“Who cares if you can see? I’m here to drink beer and use the cow bell.” She mimes ringing the bell.

“This is the church of football, lady.” I slap a hand across my chest.

“Oh, is that what they play here? I thought it was soccer.” She’s playing me and I like it.

“That’s sacrilegious. This is clearly where the greatest sport of all time is played.” I wave a hand toward the pristine green field and the cavernous bowl that I swear still rings with the cheers of last year’s crowd.

“Oh, you're one of those who treats the stadium like it's some kind of church and the players are all Jesus characters designed to lead us to the Promised Land.”

“You say that like it’s not true.”

“You believe in the beauty of the spiral, the fulfillment of dreams, that this is the place where all creeds and religions and walks of life are accepted as long as you have talent.” Her words are mocking but her tone doesn’t quite get there. She believes half the stuff she’s saying.

“It’s not the bastion of idealism but you can pursue perfection here.” I can’t take my eyes off her.

“Then if you believe that, this right here gives you the best seat in the house.” Her quiet voice strikes me in the gut. “Up here you aren’t distracted by the cheerleaders or the crowd. It’s all game and the chase for excellence. You can see the church for what it is—a temple built to revere physical perfection. The spiral looks gorgeous as it cuts through the air and the hits look as hard up here as if you stood on the sideline. Up here, you can see it all.” She bites her lip, as if she’d said too much. “Plus, it’s cheap.”

I force out a chuckle so she doesn’t see how her words have touched me. Not many people feel the game like that. “I guess every place in the stadium has a different view.”

“Different maybe, but still bound by the same tension and the same excitement. And the same disappointment.” The last word lingers.

I feel her.

I have a lot of bitter regret in me from the way last year’s season ended. One win away from the college football champion title game and we couldn’t overcome the loss of our quarterback in the fourth quarter of the first playoff game. I force myself to unclench my fist. No point in dwelling on the past. My focus is this year, this time, this championship. I dangle my legs over the seats, nearly touching row below.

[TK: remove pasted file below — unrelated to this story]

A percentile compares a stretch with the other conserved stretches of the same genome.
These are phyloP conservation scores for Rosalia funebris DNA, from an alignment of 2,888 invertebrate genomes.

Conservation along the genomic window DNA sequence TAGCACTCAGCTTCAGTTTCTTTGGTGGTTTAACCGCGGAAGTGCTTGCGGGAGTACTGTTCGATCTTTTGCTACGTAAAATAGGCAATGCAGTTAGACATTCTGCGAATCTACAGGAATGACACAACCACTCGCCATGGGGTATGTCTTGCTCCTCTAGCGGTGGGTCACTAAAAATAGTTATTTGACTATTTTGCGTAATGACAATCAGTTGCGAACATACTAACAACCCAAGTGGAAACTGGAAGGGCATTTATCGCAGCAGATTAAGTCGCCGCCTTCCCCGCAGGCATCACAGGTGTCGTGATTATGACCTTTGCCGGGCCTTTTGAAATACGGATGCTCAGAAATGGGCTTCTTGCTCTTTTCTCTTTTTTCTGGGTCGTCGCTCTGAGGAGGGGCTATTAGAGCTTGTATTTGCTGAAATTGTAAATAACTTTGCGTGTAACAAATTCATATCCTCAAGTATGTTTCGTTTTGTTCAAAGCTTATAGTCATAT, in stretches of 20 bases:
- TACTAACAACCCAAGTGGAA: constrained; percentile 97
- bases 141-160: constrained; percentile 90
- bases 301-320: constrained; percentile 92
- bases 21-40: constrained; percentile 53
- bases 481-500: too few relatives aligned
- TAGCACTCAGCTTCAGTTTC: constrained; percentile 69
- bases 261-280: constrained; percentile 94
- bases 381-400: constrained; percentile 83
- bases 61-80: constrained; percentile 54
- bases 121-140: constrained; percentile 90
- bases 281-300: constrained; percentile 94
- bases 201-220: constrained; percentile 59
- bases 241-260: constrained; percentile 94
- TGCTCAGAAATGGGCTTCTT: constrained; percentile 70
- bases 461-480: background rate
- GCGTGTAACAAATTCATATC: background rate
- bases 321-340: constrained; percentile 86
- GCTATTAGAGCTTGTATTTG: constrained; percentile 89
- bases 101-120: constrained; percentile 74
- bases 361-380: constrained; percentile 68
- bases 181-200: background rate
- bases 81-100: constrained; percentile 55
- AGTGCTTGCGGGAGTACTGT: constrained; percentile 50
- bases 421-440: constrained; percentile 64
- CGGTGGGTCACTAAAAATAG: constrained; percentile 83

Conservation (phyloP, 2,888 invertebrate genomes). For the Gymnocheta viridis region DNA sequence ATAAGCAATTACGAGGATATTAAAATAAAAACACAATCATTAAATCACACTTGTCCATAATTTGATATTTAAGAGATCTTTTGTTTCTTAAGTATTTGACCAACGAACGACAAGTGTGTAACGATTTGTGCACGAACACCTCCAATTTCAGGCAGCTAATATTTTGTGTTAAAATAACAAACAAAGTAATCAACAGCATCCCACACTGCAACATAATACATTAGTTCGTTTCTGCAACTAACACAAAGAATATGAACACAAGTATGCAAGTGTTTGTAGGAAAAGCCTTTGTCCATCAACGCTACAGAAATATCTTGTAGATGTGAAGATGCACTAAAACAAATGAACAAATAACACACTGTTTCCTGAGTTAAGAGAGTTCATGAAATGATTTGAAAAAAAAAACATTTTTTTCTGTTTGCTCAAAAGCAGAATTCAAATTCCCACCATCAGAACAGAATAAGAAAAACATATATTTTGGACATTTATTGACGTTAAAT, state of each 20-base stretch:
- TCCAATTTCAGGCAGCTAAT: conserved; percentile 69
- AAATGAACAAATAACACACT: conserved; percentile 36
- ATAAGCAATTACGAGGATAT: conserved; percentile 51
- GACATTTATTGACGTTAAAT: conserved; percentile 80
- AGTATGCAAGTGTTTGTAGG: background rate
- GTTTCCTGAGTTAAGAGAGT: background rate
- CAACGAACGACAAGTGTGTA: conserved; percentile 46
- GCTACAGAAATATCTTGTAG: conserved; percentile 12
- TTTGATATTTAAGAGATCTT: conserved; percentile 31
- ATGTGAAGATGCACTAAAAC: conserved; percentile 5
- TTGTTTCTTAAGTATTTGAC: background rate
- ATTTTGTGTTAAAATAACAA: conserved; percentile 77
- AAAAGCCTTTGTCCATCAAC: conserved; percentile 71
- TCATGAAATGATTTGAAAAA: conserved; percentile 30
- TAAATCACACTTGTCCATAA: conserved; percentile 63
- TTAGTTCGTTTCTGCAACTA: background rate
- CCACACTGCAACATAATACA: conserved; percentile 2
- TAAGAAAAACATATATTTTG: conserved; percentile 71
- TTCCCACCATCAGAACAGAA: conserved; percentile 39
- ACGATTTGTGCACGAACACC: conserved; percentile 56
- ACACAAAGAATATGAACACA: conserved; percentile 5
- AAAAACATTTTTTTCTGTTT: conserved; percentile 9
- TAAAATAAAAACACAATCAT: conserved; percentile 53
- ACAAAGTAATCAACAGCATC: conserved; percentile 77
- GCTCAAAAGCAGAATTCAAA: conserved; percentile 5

“What position do you play?” she asks.

“What makes you think I play?” I say evasively. Up to this point, she hasn’t shown any signs of recognition. There’s no fawning that I’m Knox Masters, two time All American Defensive End, winner of every defensive college player award handed out last year. I don't like the way people change when they find out that I'm a Warrior. Everything is different then. Calculation sets in. Can I get them tickets? Can I get them access? Am I the path to an easier life?

I just want to kick back and enjoy the quiet with someone who gets it. She does—in every way that’s important. This nameless, gorgeous, funny girl who got up at the ass crack of dawn to creep into my stadium is enjoying the sunrise on this hallowed ground as much as I am. I lean back and let the comfortable silence settle between us as the rising sun bathes everything in its pure golden light.

“How about you?” I change the subject and flick a finger toward her knee. “That looks like a surgery scar. “

Her hand moves over it. “It is.”

“How’d it happen?” She arches an eyebrow and levels a look at me says you’ve got to be kidding. Clearly, I'm not getting anything more from her if I don't give a little myself. Does it have to be my name or my position? I grasp the first confession that skips through my meager brain. “I'm hoping I don't ever get injured. Surgery scares the bejesus out of me.”

“Bejesus?” Again with the eyebrow, but this time I catch a glimpse of a smile. “We’re both adults. You can cuss in front of me unless you’re a minor…” She trails off with an impish grin.